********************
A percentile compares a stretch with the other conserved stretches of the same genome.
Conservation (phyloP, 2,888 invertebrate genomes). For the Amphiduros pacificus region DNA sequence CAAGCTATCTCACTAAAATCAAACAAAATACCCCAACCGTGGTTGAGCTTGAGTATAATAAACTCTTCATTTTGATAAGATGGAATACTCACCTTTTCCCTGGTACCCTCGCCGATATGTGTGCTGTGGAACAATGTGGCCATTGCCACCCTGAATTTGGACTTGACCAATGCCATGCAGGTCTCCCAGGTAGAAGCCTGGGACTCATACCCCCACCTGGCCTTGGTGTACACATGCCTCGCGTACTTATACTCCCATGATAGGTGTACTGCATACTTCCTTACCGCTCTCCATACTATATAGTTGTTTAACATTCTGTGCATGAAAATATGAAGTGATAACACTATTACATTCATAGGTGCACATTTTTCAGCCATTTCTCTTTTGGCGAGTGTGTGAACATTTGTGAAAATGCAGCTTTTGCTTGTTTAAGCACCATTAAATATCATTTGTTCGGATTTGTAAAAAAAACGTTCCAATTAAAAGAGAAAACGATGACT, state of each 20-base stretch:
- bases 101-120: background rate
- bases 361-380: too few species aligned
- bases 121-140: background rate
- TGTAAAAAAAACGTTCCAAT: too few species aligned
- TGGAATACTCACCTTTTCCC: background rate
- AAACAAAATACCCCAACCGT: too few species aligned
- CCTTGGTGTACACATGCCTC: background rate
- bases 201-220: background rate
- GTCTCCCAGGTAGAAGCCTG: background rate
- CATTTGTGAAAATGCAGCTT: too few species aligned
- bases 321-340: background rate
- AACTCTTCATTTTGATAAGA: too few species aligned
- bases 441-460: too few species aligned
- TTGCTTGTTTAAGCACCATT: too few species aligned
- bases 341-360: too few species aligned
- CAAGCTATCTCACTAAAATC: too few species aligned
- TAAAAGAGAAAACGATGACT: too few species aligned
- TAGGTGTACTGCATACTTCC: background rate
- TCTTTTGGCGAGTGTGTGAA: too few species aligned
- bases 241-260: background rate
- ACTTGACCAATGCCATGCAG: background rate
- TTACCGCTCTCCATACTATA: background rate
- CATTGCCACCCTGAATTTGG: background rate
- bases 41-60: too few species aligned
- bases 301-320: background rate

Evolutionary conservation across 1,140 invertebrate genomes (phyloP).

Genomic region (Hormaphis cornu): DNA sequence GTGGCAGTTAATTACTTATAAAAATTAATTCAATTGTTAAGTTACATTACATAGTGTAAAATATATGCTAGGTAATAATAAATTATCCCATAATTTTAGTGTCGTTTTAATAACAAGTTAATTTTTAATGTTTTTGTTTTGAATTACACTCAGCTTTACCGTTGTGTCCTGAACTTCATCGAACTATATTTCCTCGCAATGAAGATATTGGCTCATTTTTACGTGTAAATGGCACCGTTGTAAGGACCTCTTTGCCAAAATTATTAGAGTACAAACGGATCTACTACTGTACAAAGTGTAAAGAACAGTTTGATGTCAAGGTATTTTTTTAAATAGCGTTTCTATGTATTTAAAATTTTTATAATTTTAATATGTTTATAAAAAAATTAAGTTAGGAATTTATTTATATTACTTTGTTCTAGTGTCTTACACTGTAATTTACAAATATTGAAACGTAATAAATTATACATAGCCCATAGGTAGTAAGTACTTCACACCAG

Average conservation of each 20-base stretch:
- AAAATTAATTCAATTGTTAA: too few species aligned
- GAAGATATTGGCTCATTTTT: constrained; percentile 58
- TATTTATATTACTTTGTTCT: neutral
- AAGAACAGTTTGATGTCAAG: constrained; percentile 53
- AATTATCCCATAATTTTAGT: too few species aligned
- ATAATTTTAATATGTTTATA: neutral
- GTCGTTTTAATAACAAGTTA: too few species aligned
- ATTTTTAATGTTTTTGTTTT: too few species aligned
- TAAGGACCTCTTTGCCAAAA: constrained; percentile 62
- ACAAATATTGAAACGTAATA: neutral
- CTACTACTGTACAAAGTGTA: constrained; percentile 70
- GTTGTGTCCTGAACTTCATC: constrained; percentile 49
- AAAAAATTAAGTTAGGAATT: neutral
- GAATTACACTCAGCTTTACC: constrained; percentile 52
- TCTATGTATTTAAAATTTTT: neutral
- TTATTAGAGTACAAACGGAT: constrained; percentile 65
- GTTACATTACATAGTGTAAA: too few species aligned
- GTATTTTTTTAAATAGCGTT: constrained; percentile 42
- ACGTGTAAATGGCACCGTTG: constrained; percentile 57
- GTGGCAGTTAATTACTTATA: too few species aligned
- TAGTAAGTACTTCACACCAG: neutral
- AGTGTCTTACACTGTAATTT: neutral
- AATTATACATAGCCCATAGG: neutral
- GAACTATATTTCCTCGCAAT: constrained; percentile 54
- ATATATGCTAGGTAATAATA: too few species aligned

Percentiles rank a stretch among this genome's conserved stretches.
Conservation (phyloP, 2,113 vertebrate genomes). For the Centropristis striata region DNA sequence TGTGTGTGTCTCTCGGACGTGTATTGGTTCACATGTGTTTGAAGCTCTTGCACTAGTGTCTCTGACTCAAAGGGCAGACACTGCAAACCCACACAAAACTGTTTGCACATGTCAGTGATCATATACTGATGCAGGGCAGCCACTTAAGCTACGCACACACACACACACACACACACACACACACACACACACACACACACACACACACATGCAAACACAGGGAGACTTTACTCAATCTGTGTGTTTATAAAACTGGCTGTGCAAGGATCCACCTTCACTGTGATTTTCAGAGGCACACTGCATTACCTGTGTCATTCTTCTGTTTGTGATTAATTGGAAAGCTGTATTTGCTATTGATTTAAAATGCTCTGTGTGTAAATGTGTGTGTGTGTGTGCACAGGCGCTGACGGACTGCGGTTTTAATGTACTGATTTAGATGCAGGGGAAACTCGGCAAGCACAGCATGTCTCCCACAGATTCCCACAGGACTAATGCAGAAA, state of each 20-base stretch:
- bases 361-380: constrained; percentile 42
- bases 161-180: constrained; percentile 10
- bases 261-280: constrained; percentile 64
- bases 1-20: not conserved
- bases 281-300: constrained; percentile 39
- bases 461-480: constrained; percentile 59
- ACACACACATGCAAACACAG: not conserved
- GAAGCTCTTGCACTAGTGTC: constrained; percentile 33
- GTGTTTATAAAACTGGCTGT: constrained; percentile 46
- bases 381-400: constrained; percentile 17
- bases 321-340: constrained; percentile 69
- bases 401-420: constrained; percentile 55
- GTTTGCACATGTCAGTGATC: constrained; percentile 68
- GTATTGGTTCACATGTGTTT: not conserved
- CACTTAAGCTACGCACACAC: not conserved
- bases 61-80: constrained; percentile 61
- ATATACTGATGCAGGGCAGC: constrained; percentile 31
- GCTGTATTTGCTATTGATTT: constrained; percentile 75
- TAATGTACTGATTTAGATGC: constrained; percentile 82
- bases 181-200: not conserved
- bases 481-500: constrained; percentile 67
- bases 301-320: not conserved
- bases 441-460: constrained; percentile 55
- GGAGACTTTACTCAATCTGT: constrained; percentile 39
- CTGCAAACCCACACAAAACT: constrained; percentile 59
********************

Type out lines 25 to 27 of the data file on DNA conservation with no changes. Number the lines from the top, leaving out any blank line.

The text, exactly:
- CATTGCCACCCTGAATTTGG: background rate
- bases 41-60: too few species aligned
- bases 301-320: background rate